The next day we saw the Hagia Sofia, a structure more than 1400 years old.  It was built over two earlier churches and inaugurated by Emperor Justinian in 537.  In the 15th century the Ottomans converted it into a mosque.  Inside it is a truly amazing and beautiful sight to see…

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Afterwards we went to the Basilica Cistern.  The cistern was built under Justinian in 532.  The Ottomans did not even know the cistern existed for a century after the conquest, and only rediscovered it after people were found collecting water, and even fish, by lowering buckets through holes in their basements.  The Medusa head bases are in a back corner of the vault, and are evidence of Byzantine plundering.  They are also really cool.

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We walked around afterwards until we found good spot for a Turkish coffee and kunefe, the delicious sweet cheese pastry.  In fact, I very much enjoyed the sweets in Turkey and sampled them often.   

We spent the next day shopping.  We walked around the Sultanahmet some, then over to the Grand Bazaar and the Spice Bazaar.  While I found the two bazaars to be a visually stunning and beautiful, exciting place, I somehow did not take any photographs.  I also did very little shopping and left that up to Chris.  I am simply not good at negotiating and, quite frankly, I can’t stand it.  Chris, on the other hand, thrived on it and we found all kinds of goodies to bring home.

That night we had dinner on another rooftop terrace above a hotel, and for the life of me I cannot remember the name.  I remember that I had grilled fish and Chris had lamb, but I don’t remember it being especially great.  I will never forget our waiter, however…he was so cute!  You could tell he really enjoyed speaking English with us (even though I had really been trying hard to pick up more than just a few Turkish words!) and after every other sentence, it seemed, he’d exclaim “High five!” and hold out his hand for a slap from each of us.  It was great!  The funniest part of the meal came at the end.  We both ordered Turkish coffees with our dessert, and the waiter set one down in front of Chris, and one in front of me.  Mine, however, was completely wrapped in a paper napkin (saucer, cup, and all) that was twisted at the top.  He looked at me and said “a bomb!”  He then proceeded to pull out a lighter and light the little twist on fire so that the napkin flamed out revealing my coffee.  He was very proud.  It was really too funny.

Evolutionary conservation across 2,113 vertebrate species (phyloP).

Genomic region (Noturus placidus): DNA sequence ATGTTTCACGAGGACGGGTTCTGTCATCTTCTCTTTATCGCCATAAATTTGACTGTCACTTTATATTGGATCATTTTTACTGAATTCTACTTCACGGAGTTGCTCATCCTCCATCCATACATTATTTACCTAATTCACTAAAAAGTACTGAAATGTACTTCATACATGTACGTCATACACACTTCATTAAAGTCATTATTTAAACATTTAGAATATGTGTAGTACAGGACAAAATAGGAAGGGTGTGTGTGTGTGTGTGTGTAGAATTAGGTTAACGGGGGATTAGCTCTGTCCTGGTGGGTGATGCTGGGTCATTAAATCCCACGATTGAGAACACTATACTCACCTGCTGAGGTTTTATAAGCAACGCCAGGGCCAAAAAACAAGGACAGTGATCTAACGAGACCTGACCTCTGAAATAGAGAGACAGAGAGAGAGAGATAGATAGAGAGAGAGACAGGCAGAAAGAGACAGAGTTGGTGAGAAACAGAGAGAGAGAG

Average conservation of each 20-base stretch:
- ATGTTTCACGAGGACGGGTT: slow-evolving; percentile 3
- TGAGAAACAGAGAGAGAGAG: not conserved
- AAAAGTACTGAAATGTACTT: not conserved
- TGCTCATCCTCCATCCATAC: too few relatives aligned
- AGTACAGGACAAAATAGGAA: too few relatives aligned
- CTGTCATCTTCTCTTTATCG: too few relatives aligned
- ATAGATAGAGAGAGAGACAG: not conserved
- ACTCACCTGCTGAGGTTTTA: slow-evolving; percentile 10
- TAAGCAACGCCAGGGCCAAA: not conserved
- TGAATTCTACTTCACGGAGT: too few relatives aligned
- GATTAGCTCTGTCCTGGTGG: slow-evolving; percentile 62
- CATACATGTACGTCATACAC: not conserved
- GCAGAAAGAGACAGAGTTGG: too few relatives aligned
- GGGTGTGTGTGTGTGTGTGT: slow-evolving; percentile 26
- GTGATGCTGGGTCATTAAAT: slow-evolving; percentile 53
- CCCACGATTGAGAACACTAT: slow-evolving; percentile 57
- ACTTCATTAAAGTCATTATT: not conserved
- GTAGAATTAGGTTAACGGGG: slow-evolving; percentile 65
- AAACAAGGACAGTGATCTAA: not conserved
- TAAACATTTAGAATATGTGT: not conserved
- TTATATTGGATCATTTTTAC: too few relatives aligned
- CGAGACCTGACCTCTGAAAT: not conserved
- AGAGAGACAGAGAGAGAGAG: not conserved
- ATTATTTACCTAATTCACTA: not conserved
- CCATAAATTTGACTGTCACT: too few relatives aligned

On our last day in Istanbul we walked along the Eminönü — the port area where ferries depart for trips along the Bosphorus.  Here we found some fantastic fish sandwiches.